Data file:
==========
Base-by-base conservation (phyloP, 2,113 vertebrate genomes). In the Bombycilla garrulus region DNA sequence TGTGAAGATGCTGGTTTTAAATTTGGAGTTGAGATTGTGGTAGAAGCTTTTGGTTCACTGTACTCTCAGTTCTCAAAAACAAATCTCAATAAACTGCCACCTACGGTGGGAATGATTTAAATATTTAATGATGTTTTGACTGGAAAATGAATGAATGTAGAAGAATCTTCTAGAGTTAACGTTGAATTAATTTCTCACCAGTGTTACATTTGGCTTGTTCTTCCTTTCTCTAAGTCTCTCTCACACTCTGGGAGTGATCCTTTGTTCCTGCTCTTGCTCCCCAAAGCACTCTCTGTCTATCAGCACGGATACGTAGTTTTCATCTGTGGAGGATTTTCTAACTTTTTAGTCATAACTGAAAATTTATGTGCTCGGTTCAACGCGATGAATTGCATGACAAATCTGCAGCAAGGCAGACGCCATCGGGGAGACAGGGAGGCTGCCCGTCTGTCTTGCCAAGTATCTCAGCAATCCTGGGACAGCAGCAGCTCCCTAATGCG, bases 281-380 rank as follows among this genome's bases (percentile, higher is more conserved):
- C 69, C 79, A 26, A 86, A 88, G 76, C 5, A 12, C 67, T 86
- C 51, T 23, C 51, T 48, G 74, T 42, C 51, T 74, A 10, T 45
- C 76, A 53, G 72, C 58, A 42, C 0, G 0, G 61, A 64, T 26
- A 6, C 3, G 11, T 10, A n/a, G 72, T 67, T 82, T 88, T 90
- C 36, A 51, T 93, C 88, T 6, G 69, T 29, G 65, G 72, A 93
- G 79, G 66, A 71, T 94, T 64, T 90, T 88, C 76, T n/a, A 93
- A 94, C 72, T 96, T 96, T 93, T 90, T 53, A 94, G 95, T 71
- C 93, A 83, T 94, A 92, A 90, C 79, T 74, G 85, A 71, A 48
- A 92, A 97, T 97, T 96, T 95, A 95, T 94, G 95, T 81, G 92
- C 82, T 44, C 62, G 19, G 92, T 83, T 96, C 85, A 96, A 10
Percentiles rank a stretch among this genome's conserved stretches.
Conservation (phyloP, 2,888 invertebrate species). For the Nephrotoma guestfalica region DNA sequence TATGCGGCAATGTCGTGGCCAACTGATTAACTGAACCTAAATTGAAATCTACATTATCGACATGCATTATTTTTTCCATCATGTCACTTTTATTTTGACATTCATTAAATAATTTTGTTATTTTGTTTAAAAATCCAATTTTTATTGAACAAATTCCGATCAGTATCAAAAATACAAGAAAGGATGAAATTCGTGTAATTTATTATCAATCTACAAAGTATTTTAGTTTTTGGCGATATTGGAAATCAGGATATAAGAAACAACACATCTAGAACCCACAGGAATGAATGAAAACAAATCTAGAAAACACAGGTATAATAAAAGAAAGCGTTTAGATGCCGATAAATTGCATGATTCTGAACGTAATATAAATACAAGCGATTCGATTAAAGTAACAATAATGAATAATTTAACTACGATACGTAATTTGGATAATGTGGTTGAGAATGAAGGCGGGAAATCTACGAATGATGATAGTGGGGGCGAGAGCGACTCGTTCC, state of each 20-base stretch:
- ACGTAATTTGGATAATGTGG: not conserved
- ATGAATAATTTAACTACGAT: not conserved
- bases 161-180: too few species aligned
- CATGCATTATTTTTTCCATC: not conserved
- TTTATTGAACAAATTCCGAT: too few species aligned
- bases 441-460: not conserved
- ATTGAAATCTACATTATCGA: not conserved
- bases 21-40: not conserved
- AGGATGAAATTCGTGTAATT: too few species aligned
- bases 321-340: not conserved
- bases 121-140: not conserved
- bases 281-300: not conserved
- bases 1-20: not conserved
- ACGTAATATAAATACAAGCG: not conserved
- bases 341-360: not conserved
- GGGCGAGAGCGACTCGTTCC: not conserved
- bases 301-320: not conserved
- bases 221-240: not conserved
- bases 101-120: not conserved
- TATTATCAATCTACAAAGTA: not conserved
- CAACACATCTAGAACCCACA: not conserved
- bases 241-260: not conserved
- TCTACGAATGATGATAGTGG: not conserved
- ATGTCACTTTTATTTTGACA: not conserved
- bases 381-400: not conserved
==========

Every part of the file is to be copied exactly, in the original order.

Base-by-base conservation (phyloP, 2,113 vertebrate genomes). In the Bombycilla garrulus region DNA sequence TGTGAAGATGCTGGTTTTAAATTTGGAGTTGAGATTGTGGTAGAAGCTTTTGGTTCACTGTACTCTCAGTTCTCAAAAACAAATCTCAATAAACTGCCACCTACGGTGGGAATGATTTAAATATTTAATGATGTTTTGACTGGAAAATGAATGAATGTAGAAGAATCTTCTAGAGTTAACGTTGAATTAATTTCTCACCAGTGTTACATTTGGCTTGTTCTTCCTTTCTCTAAGTCTCTCTCACACTCTGGGAGTGATCCTTTGTTCCTGCTCTTGCTCCCCAAAGCACTCTCTGTCTATCAGCACGGATACGTAGTTTTCATCTGTGGAGGATTTTCTAACTTTTTAGTCATAACTGAAAATTTATGTGCTCGGTTCAACGCGATGAATTGCATGACAAATCTGCAGCAAGGCAGACGCCATCGGGGAGACAGGGAGGCTGCCCGTCTGTCTTGCCAAGTATCTCAGCAATCCTGGGACAGCAGCAGCTCCCTAATGCG, bases 281-380 rank as follows among this genome's bases (percentile, higher is more conserved):
- C 69, C 79, A 26, A 86, A 88, G 76, C 5, A 12, C 67, T 86
- C 51, T 23, C 51, T 48, G 74, T 42, C 51, T 74, A 10, T 45
- C 76, A 53, G 72, C 58, A 42, C 0, G 0, G 61, A 64, T 26
- A 6, C 3, G 11, T 10, A n/a, G 72, T 67, T 82, T 88, T 90
- C 36, A 51, T 93, C 88, T 6, G 69, T 29, G 65, G 72, A 93
- G 79, G 66, A 71, T 94, T 64, T 90, T 88, C 76, T n/a, A 93
- A 94, C 72, T 96, T 96, T 93, T 90, T 53, A 94, G 95, T 71
- C 93, A 83, T 94, A 92, A 90, C 79, T 74, G 85, A 71, A 48
- A 92, A 97, T 97, T 96, T 95, A 95, T 94, G 95, T 81, G 92
- C 82, T 44, C 62, G 19, G 92, T 83, T 96, C 85, A 96, A 10
Percentiles rank a stretch among this genome's conserved stretches.
Conservation (phyloP, 2,888 invertebrate species). For the Nephrotoma guestfalica region DNA sequence TATGCGGCAATGTCGTGGCCAACTGATTAACTGAACCTAAATTGAAATCTACATTATCGACATGCATTATTTTTTCCATCATGTCACTTTTATTTTGACATTCATTAAATAATTTTGTTATTTTGTTTAAAAATCCAATTTTTATTGAACAAATTCCGATCAGTATCAAAAATACAAGAAAGGATGAAATTCGTGTAATTTATTATCAATCTACAAAGTATTTTAGTTTTTGGCGATATTGGAAATCAGGATATAAGAAACAACACATCTAGAACCCACAGGAATGAATGAAAACAAATCTAGAAAACACAGGTATAATAAAAGAAAGCGTTTAGATGCCGATAAATTGCATGATTCTGAACGTAATATAAATACAAGCGATTCGATTAAAGTAACAATAATGAATAATTTAACTACGATACGTAATTTGGATAATGTGGTTGAGAATGAAGGCGGGAAATCTACGAATGATGATAGTGGGGGCGAGAGCGACTCGTTCC, state of each 20-base stretch:
- ACGTAATTTGGATAATGTGG: not conserved
- ATGAATAATTTAACTACGAT: not conserved
- bases 161-180: too few species aligned
- CATGCATTATTTTTTCCATC: not conserved
- TTTATTGAACAAATTCCGAT: too few species aligned
- bases 441-460: not conserved
- ATTGAAATCTACATTATCGA: not conserved
- bases 21-40: not conserved
- AGGATGAAATTCGTGTAATT: too few species aligned
- bases 321-340: not conserved
- bases 121-140: not conserved
- bases 281-300: not conserved
- bases 1-20: not conserved
- ACGTAATATAAATACAAGCG: not conserved
- bases 341-360: not conserved
- GGGCGAGAGCGACTCGTTCC: not conserved
- bases 301-320: not conserved
- bases 221-240: not conserved
- bases 101-120: not conserved
- TATTATCAATCTACAAAGTA: not conserved
- CAACACATCTAGAACCCACA: not conserved
- bases 241-260: not conserved
- TCTACGAATGATGATAGTGG: not conserved
- ATGTCACTTTTATTTTGACA: not conserved
- bases 381-400: not conserved